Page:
HARARE, Zimbabwe - President Robert Mugabe and his ruling party were defeated in presidential and parliamentary elections, according to the opposition and independent observers, but there was deafening silence yesterday from the Zimbabwe Election Commission, which released no results.
Tension was high here in the capital, as large numbers of riot police patrolled deserted streets after nightfall. There were also reports of riot police in the crowded urban townships.
Fears grew that the count was being rigged as the delay in announcing results wore on. The first official results are usually released within hours of the polls closing.
Mugabe, 84, faced the strongest challenge in his 28 years of power from Morgan Tsvangirai, leader of the opposition Movement for Democratic Change, and a ruling party defector, Simba Makoni. There were unconfirmed reports that a swath of key ministers and Mugabe loyalists had lost their seats in parliament.
"The wave of change was too strong," said one shocked ruling ZANU-PF politician who lost office, speaking on condition of anonymity. He said conditions in the ruling party were extremely tense.
Tsvangirai's party maintained that he won 67 percent of the vote in 150 of the 210 constituencies. The figures were based on final tallies posted at individual polling stations after being signed off by electoral officials.
The posting of final tallies at polling stations makes fraud easier to detect and follows recent reforms to election law.
The MDC's secretary general, Tendai Biti, said the final support figure for Tsvangirai was expected to decline to about 55 percent as figures from Mugabe's rural strongholds in Mashonaland Province came in.
In a briefing to diplomats, independent election observers put the result at 55 percent for Tsvangirai, 36 percent for Mugabe, and 9 percent to Makoni, with 66 percent of votes counted.
George Chiweshe, head of the Election Commission, said official results would be issued today.
"It's an involving and laborious process. It takes time for the results to filter through," he said, explaining the delay. He added that only commission results were legitimate.
The country's economic problems have increased opposition to Mugabe. Zimbabweans face the highest inflation in the world and the sharpest economic collapse in any country not at war. The official inflation figure is 100,000 percent, but independent observers put the figure at 200,000 percent with predictions that it could reach half-a-million percent within months.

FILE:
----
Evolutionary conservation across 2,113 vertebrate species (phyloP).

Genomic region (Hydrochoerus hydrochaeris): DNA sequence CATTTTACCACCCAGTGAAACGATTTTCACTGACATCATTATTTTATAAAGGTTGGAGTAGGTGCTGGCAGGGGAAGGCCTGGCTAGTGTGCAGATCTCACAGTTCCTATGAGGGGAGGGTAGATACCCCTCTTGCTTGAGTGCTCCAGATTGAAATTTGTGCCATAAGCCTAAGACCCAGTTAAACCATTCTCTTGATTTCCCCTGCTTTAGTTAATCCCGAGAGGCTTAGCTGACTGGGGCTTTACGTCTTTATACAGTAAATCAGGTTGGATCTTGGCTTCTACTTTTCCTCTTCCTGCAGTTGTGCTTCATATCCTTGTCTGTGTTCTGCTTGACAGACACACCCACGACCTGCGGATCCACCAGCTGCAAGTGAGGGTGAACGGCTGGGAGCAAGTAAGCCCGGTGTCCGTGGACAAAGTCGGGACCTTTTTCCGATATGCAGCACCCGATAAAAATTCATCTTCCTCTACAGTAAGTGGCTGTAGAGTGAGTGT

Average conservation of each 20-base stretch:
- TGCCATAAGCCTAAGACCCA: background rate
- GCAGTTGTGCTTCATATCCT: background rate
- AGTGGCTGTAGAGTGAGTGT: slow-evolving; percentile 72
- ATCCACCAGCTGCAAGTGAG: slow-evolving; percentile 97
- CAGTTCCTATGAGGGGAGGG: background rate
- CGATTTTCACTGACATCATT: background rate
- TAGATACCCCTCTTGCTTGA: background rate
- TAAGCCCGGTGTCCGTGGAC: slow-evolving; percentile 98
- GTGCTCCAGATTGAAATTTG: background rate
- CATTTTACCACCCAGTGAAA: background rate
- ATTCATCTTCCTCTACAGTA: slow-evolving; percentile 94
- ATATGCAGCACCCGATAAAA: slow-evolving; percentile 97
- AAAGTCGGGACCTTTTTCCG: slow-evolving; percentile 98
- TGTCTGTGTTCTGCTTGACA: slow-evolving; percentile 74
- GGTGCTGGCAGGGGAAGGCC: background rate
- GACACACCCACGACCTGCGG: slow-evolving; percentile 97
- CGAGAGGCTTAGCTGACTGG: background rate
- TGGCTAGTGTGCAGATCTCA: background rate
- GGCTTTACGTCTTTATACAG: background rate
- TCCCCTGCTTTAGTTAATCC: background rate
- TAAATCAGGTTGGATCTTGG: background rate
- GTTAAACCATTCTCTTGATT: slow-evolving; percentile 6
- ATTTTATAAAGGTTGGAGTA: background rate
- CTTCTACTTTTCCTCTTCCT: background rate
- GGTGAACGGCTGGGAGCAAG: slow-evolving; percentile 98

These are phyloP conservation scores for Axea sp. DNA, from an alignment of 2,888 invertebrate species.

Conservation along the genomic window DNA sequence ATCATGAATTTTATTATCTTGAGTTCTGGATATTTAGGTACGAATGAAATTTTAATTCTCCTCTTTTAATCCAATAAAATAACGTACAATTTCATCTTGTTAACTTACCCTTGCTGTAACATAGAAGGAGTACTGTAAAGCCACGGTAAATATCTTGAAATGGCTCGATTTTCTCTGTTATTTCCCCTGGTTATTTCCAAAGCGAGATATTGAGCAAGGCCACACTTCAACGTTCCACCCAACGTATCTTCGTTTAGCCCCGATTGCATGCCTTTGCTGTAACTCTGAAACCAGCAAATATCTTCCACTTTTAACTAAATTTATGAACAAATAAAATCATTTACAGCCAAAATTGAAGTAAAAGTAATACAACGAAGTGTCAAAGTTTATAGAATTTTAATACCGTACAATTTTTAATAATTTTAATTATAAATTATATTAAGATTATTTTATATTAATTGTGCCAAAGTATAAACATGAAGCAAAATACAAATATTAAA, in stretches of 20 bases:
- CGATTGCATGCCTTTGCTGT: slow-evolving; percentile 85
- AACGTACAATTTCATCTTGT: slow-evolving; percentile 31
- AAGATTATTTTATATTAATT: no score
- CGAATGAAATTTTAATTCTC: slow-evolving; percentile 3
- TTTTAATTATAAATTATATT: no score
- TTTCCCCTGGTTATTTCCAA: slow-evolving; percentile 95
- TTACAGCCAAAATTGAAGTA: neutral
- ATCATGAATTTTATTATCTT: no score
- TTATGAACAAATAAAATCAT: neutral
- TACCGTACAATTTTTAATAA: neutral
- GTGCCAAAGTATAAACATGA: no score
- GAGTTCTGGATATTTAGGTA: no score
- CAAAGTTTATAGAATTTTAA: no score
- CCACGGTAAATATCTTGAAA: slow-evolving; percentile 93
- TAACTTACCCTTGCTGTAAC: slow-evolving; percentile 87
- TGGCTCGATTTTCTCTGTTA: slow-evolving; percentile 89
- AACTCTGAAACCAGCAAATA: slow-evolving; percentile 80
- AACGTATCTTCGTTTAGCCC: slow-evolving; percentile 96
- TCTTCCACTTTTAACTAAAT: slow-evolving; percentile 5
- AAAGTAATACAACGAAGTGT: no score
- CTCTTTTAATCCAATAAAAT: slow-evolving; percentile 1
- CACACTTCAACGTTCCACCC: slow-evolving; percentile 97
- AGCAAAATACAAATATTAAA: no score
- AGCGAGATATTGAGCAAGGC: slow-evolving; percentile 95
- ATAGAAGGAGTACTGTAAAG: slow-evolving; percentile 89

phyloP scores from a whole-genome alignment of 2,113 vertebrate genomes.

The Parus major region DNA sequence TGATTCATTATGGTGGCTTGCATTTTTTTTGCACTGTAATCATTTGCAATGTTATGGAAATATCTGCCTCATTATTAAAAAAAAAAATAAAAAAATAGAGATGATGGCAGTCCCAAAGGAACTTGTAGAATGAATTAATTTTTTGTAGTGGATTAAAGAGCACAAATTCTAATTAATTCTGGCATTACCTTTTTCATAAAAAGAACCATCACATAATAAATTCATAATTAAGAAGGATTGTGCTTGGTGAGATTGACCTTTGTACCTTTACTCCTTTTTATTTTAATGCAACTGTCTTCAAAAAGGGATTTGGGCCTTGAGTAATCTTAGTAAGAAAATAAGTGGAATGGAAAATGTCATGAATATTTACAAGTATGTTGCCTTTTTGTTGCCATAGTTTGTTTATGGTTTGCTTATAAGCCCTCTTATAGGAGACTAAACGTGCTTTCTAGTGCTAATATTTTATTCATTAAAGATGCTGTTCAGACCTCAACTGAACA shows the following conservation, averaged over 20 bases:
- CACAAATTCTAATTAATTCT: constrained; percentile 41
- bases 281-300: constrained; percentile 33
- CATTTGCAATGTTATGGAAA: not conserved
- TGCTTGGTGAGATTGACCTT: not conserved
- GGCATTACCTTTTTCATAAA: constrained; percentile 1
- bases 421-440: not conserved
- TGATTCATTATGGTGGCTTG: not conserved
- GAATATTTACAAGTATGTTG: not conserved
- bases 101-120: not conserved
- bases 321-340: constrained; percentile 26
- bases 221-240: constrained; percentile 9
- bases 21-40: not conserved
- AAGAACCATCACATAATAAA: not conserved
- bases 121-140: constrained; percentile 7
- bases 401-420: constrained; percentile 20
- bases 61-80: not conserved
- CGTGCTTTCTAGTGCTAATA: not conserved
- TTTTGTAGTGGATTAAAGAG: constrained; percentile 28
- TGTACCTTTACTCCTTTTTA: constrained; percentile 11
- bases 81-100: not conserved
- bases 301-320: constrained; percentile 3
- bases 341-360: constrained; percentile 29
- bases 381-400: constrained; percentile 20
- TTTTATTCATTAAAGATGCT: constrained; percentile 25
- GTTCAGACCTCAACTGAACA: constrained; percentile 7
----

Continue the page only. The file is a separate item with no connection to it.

Even in some ruling party heartland areas, Tsvangirai was well ahead, according to the final posted tallies.
"We've won this election," Biti said. "The results coming in show that in our traditional strongholds, we are massacring them. In Mugabe's traditional strongholds they are doing very badly. There is no way Mugabe can claim victory unless it is through fraud. He has lost this election."
Information Ministry spokesman George Charamba, a close Mugabe ally, warned against an opposition claim of victory before the results came down: "It is called a coup d'etat and we all know how coups are handled," he told the state-owned Sunday Mail.
David Coltart, from a small MDC faction split from the Tsvangirai group, said there were many reports of top Mugabe allies losing their seats.
"If that is true, this is literally a tsunami," he said. Coltart said the sweeping result made it difficult for the regime to rig the count. "I think they're going to be very hard pressed now," he said.
Noel Kututwa, chairman of the Zimbabwe Election Support Network, a pro-democracy group, said the delay in results created tension and speculation, and he called on the Election Commission to release the results.
"Clearly the delay is fueling speculation that something might be going on," Kututwa said.
Elliot Manyika, the ruling ZANU-PF party's political commissar and elections manager, said the ruling party was winning and the mood in the party was optimistic.
"We get into the election in order to win," he said, speaking at the party's national command center before any results came down.
"We are expecting the announcement to come and when it comes we expect to win because we have the superior candidate in Comrade Mugabe. He's experienced; the others are people who came too late" into politics, Manyika said.
Manyika was unconcerned about the delay in announcing the count. "They're still being counted and collated. Why should I be concerned?"
US Secretary of State Condoleezza Rice condemned Mugabe's regime yesterday during a visit to Jerusalem. "The Mugabe regime is a disgrace to the people of Zimbabwe and a disgrace to southern Africa and to the continent of Africa as a whole," she said.
But an observer from the Southern African Development Community reported that the election was "a peaceful and credible expression of the will of the people." Western observers and most Western correspondents were denied accreditation for the elections.